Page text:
Saturday, October 24, 2015

Restoration Australia quick review, Episode 7 Holowiliena

Numerous restored "miner's" and "settler's" cottages have been made available for tourist accommodation in the Flinders Ranges. Frances and Luke Warwick are therefore working in an established context. I went past the station turn-off a few months ago, on a trip to the Flinders Ranges. It is a region dotted with the ruins of heartbreak homesteads, farmers who didn't head Goyder's Line.

The landscape appears to be reclaiming the pitiful efforts of Europeans, with piles of stones left from cottages just looking like natural outcrops, and  rammed earth turning back to just earth. Pug and Pine is a local specialty, with Blinim in the northern Flinders Ranges having a regional concentration.

There is a substantial family story behind the Holowilena property – both through the continuing family connection, and the difficult inheritance process. But the main story is really about how preserving old buildings at a local and personal level. It is as much a mainstream activity, and a part of Australia's history and environment as the big museums and tour destinations like the reef, the rock and the rainforest.

Holowiliena itself has been pretty well heritaged, with articles under the auspices of the old Australian Heritage Commission going back 15 years. It was previously subject to an ABC Doco, so it was perhaps an easy choice for the show – maybe the ABC Adelaide production house as already being wound up as it was finishing. An Article in the ASHA Journal.Toured by the Blacksmith's association. Represented on tourist associations and with its own website. Its own facebook page.

Looks like for the last episode, the ABC abandoned its 'Aussie battlers saving old houses' idea, and recognised the benefits of team effort, linkages to support organisations and specialist skills.
That said, I thought Sibella's comment that the Warwicks had "not many heritage skills to speak of" a bit patronising and disingenuous, given the obvious skills that like most outback farmers they do have. Where else could a couple just go out the back and fire up a lime kiln? In fact, for a change the program actually showed some of the restoration and traditional building skills that go into making and maintaining houses. We saw lime burning and slaking, blacksmithing, hot riveting, plastering, bush carpentry, the very rare pug & pine building technique, bag sewing and limed hessian lining, as well as the interminable pointing. In the absence of a dramatic narrative (no evidence or a strained relationship and no clipboard wielding heritage bureaucrats in site), everyone could just get on with the hard work.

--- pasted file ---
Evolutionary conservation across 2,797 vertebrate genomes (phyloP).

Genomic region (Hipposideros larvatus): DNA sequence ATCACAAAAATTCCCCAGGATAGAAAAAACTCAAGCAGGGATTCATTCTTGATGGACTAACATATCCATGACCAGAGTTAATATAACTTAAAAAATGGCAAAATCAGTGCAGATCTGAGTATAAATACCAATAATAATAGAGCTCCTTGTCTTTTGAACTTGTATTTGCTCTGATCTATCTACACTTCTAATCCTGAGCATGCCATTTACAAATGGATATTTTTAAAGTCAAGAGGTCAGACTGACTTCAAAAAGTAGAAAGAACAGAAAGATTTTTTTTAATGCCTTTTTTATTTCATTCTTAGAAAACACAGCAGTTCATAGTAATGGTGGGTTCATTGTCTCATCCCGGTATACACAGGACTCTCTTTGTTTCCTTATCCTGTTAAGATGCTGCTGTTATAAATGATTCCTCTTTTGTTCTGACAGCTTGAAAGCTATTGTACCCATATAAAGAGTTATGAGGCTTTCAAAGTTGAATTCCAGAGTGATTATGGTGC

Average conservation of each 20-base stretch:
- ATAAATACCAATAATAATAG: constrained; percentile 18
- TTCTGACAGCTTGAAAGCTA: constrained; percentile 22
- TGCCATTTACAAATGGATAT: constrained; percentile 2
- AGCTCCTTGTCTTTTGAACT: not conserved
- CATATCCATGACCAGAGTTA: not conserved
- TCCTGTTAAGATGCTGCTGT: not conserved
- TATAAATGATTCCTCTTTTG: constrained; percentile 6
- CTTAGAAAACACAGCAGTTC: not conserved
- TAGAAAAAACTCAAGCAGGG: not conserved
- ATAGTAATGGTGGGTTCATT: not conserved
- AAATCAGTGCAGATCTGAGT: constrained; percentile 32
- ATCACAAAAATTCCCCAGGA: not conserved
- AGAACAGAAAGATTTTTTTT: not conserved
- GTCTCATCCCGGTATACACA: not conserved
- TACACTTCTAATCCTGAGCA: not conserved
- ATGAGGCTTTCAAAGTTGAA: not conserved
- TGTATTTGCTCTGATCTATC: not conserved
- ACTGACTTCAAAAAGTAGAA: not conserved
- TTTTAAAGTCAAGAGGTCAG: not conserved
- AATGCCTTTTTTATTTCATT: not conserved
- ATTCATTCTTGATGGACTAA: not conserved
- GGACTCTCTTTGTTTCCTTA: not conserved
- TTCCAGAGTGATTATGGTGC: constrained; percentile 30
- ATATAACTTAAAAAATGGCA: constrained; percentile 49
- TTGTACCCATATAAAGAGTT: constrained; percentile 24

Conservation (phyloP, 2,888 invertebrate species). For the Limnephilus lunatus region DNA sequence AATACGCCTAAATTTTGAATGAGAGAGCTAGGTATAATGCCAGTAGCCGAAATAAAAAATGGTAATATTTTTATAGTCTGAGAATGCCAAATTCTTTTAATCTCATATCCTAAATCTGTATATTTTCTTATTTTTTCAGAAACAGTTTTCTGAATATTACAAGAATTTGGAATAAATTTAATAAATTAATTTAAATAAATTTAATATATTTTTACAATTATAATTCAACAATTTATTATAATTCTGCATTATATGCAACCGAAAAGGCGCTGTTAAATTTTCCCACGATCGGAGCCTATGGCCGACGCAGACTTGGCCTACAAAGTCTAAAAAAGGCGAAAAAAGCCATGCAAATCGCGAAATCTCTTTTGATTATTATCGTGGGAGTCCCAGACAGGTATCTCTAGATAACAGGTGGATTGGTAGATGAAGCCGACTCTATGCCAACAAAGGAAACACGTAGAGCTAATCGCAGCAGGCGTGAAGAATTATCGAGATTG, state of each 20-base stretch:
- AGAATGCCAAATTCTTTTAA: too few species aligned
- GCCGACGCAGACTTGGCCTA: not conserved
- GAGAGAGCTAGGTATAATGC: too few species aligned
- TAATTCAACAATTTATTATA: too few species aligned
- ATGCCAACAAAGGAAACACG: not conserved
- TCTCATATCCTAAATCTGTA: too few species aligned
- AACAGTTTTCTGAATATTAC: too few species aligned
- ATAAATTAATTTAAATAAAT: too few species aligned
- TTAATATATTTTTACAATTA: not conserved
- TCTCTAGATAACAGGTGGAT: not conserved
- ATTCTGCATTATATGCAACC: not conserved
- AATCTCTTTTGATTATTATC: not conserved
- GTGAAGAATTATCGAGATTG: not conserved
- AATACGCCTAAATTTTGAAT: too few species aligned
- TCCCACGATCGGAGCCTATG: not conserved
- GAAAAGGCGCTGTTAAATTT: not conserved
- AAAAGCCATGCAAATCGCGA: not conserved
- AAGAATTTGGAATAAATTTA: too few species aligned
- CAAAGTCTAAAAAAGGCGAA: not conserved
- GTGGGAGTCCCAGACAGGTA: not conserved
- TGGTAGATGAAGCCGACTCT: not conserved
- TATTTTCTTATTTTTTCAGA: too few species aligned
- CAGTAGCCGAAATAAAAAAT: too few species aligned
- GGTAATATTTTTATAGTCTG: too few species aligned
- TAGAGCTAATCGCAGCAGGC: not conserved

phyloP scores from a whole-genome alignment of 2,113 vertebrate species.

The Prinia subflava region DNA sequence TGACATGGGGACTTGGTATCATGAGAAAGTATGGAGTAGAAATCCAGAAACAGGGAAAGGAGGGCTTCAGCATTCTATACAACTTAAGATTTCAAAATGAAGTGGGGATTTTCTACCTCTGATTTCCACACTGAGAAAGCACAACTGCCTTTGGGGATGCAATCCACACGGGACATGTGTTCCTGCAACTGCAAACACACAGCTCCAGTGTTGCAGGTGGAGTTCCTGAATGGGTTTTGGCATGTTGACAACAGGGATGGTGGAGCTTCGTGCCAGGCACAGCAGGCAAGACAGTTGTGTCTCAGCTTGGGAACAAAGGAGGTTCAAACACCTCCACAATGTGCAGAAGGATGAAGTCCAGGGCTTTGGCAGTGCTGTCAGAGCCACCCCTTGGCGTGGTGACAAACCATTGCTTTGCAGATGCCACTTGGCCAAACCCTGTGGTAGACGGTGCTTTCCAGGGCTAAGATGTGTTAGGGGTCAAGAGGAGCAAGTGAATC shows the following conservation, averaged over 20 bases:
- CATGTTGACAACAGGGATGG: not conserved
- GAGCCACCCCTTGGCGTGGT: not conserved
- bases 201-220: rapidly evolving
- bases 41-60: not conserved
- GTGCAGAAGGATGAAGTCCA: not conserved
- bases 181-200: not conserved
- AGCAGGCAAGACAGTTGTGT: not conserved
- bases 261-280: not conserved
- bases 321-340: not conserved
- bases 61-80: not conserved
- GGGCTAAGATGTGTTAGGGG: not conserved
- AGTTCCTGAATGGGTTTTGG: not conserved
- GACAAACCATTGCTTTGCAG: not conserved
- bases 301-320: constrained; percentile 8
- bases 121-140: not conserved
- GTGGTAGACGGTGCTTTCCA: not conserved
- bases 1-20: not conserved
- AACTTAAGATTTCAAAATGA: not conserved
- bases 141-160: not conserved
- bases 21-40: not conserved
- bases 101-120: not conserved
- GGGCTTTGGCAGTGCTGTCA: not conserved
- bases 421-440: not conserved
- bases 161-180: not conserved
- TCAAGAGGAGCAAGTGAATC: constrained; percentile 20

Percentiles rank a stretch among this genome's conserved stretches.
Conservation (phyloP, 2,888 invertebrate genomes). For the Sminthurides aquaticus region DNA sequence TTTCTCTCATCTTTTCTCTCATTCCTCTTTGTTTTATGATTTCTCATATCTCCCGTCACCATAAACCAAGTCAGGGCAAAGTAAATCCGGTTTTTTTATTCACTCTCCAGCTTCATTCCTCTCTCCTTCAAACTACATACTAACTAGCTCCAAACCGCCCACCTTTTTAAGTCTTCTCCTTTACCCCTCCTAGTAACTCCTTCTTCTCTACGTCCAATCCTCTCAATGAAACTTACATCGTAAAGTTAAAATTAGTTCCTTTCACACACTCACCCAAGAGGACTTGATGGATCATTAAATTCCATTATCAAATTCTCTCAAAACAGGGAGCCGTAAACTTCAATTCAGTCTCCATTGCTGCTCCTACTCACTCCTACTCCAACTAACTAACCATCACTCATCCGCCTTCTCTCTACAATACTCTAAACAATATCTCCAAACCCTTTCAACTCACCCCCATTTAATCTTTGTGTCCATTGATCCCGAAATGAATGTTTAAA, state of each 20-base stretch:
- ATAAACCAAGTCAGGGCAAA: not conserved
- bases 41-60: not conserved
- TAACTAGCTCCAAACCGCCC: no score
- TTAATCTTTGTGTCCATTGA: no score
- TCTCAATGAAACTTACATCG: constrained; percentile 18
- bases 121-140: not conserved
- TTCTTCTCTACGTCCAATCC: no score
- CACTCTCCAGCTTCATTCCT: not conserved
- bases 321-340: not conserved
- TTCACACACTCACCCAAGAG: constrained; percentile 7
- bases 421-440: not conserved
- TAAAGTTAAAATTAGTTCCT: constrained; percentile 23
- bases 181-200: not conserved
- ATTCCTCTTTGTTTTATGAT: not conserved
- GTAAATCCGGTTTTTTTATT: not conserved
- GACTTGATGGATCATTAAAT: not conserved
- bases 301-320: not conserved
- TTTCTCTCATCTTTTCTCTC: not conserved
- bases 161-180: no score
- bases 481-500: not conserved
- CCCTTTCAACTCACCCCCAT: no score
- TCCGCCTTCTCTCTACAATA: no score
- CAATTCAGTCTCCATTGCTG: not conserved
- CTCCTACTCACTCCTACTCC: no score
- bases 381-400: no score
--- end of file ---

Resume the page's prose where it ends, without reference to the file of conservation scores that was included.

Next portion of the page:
The real dilemmas of heritage restoration are also given more space, such as the question of whether replacing all the wall timbers removes so much fabric that the restoration loses authenticity, and they are left with the replica rather than a restored original. We can see the Burra Charter and the Conservation Plan in action. I wonder what documentation was done before the work was carried out and the original fabric lost for ever.

The thousand hours of labour over a few days, that went into the work, equates reasonably well with a couple of years of weekends by the lone amateur restorer, reinforcing the point that all any building needs to bring it back and keep it going into the future is the right amount of effort.
The ‘Construction Industry Training Scheme’, run by English stone mason Keith McAllister is replicated in many states. The range of skills available through the program should make any restoration project a cinch, if you can access it. The ICOMOS Traditional Trades Working Group is doing its part.

While the evidence for lost archaeology was only circumstantial in this episode and it was hard to fault the methods employed, I did noticed that the original timbers in the scalp hut appeared to have been debarked, but the bark was left on the new timbers – I hope this doesn't cause problems for them when the bark breaks away.

Given the heritage and restoration industry is worth billions, this modest program (and particularly  as represented by the final episode of the series) should really be among a whole genre of television. Instead we get fake psychodrama, melodrama and soap opera wrapped in infomercials and 'reality' shows. The value of heritage is more than monetary, place defines us, and caring for it properly can cement our relationship with the world around us. Much better to fix up granddad's cottage the way he had it, than fuss over glass splashbacks or concealed lighting.

1 comment:

  1. Looking at some of these little cottages, it makes me wonder if I put my hand to it whether I could build something similar in my backyard in Malaga. I don't know if it will stand, but it'd be interesting to try!


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